Orange marmalade may be sweet, but it also offers an underlying bitterness reminiscent of burnt caramel. Lemon juice helps the citrus sing while honey mellows the whole thing out in this intensely flavorful vodka sour. It's the kind of versatile cocktail that's equally appropriate day or night, all year round.
'marmalade' on Serious Eats
Marmalade might not contain any whole grains, but it certainly makes a great accompaniment to many of the grain-based recipes in Megan Gordon's new cookbook, Whole-Grain Mornings. Spread over buttered toast, drizzled on buckwheat pancakes, or stirred into a bowl of oatmeal, this bright citrusy preserve is a perfect antidote to winter.
The tomato marmalade in Domenica Marchetti's The Glorious Vegetables of Italy, seen here on a crostini with melted fontina, is by far the best I've made this year. It holds in perfect balance the natural sweetness of fresh tomatoes, savoriness of warm spices, and (this is key) tart bitterness of lemon zest. Marchetti includes whole swaths of peel in the preserve, enough that each bite will likely get a refreshing zing from the peel.
This Cara Cara orange marmalade is all about comfort. Tangy chunks of peel, a whiff of honey, and a hint of spice from my secret ingredient, herbal tea, offset the sweet flesh of the oranges. I used Twinnings Hebal Unwind, but feel free to substitute whatever you have on hand. Try it on English muffins or crumpets.
Campari lends a bitter touch to a fresh marmalade made from seasonal Mandarin oranges and a touch of lemon verbena.
I like sweet-tart jams, and this marmalade is one of the best I've tried. Tart orange accepts a sweet hug from bright-red pomegranate, and the whole thing is given a nice, boozy kiss from the addition of a touch of tequila.
The sweet-tart tang of oranges and lemons adore a touch of zing from ginger paste. This festive colored jam is perfect for Halloween, complete with spooky (and tasty!) black sesame seeds.
I bet you thought you'd never utter "oxtail" and "marmalade" in the same breath. It is a sweet dish, sweetened with brown sugar and rich with red wine and red wine vinegar. There is something distinctly jam-like, I'll admit, about spreading the oxtail on toast.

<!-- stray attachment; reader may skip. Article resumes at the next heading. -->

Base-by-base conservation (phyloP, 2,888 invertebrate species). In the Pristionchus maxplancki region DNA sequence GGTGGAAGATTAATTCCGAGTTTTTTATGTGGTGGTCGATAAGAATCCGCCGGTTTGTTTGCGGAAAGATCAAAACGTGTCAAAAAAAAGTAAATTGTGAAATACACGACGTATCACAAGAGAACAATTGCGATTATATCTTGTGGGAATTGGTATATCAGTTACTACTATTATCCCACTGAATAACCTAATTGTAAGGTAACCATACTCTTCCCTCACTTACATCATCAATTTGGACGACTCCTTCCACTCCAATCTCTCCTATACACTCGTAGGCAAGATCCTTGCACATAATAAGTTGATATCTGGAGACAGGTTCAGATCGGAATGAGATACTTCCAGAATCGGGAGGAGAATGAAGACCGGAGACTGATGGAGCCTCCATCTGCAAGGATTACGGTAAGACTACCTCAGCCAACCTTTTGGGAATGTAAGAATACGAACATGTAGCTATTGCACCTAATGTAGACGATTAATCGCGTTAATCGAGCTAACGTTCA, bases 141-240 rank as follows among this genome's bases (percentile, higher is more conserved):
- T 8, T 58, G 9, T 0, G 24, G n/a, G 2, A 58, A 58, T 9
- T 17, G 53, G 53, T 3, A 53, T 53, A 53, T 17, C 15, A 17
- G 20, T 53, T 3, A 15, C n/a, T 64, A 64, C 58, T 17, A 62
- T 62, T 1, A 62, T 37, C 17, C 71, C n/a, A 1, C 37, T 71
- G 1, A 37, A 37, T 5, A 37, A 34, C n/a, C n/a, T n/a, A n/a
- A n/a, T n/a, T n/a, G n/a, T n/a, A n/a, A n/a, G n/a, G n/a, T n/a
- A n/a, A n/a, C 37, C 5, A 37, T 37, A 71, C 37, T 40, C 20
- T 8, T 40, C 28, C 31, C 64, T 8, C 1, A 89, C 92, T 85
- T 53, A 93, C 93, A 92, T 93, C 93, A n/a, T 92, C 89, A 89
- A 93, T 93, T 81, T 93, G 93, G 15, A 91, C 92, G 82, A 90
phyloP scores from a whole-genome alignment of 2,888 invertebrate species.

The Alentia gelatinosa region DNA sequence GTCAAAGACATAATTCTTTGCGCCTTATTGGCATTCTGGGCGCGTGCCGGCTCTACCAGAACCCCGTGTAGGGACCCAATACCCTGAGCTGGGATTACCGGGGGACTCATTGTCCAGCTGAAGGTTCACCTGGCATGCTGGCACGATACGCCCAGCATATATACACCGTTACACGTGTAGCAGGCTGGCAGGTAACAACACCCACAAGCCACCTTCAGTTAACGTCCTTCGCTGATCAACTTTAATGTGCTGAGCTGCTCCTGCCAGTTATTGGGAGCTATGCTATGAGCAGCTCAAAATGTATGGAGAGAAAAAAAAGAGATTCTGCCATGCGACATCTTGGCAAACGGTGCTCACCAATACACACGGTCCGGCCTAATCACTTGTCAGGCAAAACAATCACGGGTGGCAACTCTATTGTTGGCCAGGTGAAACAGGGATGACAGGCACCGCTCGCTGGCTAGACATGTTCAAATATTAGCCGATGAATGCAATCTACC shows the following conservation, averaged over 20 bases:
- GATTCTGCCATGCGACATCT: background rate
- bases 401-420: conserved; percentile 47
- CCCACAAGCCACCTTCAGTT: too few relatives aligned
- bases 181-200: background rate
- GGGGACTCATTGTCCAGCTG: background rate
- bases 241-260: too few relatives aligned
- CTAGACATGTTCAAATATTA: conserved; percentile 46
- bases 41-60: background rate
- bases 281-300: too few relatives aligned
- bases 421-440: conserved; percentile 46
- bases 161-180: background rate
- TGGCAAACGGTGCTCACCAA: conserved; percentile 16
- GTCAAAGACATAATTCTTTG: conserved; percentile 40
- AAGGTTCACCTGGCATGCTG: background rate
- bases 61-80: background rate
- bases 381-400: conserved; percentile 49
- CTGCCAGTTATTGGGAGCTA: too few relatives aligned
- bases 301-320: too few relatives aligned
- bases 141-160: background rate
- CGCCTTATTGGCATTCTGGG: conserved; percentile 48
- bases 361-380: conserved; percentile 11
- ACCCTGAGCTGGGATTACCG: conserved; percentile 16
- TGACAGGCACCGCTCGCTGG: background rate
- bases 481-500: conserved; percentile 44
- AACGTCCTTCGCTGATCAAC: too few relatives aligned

Somewhere between a conventional lemon and a mandarin orange, the Meyer lemon is plump, juicy, and surprisingly sweet. This simple Meyer lemon marmalade showcases the fruit's bold, bright flavor. Try it with blueberry muffins or cornbread.
This sweet, citrusy marmalade is sure brighten up any winter morning. Try it spread on buttermilk biscuits.
This marmalade has a gorgeous, purple-crimson hue. The flavor is a bit sweeter than traditional marmalade, with notes of raspberry and wine. It would be absolutely delicious sandwiched between layers of almond or polenta cake, or try it with cornmeal biscuits. A jar would make a great Valentine's Day gift.
This fine-crumbed cake is enhanced with a tangerine marmalade.
This grapefruit marmalade embodies everything I love about freshly squeezed juice: the tiny bits of pulp; the citrusy aroma; and the clean, bright flavor. I kept this recipe as simple as possible, but feel free to play with the flavors. Substitute two oranges for one of the grapefruit, or toss half a split vanilla bean into the pot along with the chopped fruit.
Swapping lemons for more traditional oranges in this marmalade results in a spread that is exceptionally tart, zippy, and bursting with citrus flavor. Fresh and crystallized ginger add extra spice and zing. Try it over warm gingerbread or stirred into vanilla ice cream.
Another refreshing but sophisticated cocktail from The Spotted Pig. The tea acts as a bitter accent at the end of each sip.
Using marmalade in the batter of this pound cake, as well as a glaze, contributes a little bitter flavor to the traditional sugary pound cake, giving what can be a classically simple soft, sweet cake more dimension.
What could be better than chocolate with orange, or creamcicle vanilla with orange? This ice cream has both: a very vanilla base with dark chocolate chunks and a ribbon of marmalade running through it. Simple, but sophisticated.
Citrusy, tart, sweet, savory, spicy, crispy, and meaty. This dish couldn't be any easier or tastier. A Chinese restaurant favorite comes home with a simple jar of marmalade.
Based on gin and flavored with the richness of orange marmalade and the crispness of Cointreau, the Breakfast Martini is particularly well suited as a brunch cocktail.
What do you do with an excess of fresh ricotta? I had picked it up for some random recipe, but had kind of forgotten about the package before running into it in the fridge. Pancakes are always an option, but I was thinking about something a little more savory. I didn't want a pasta, and after searching for a while I ended up with this solution.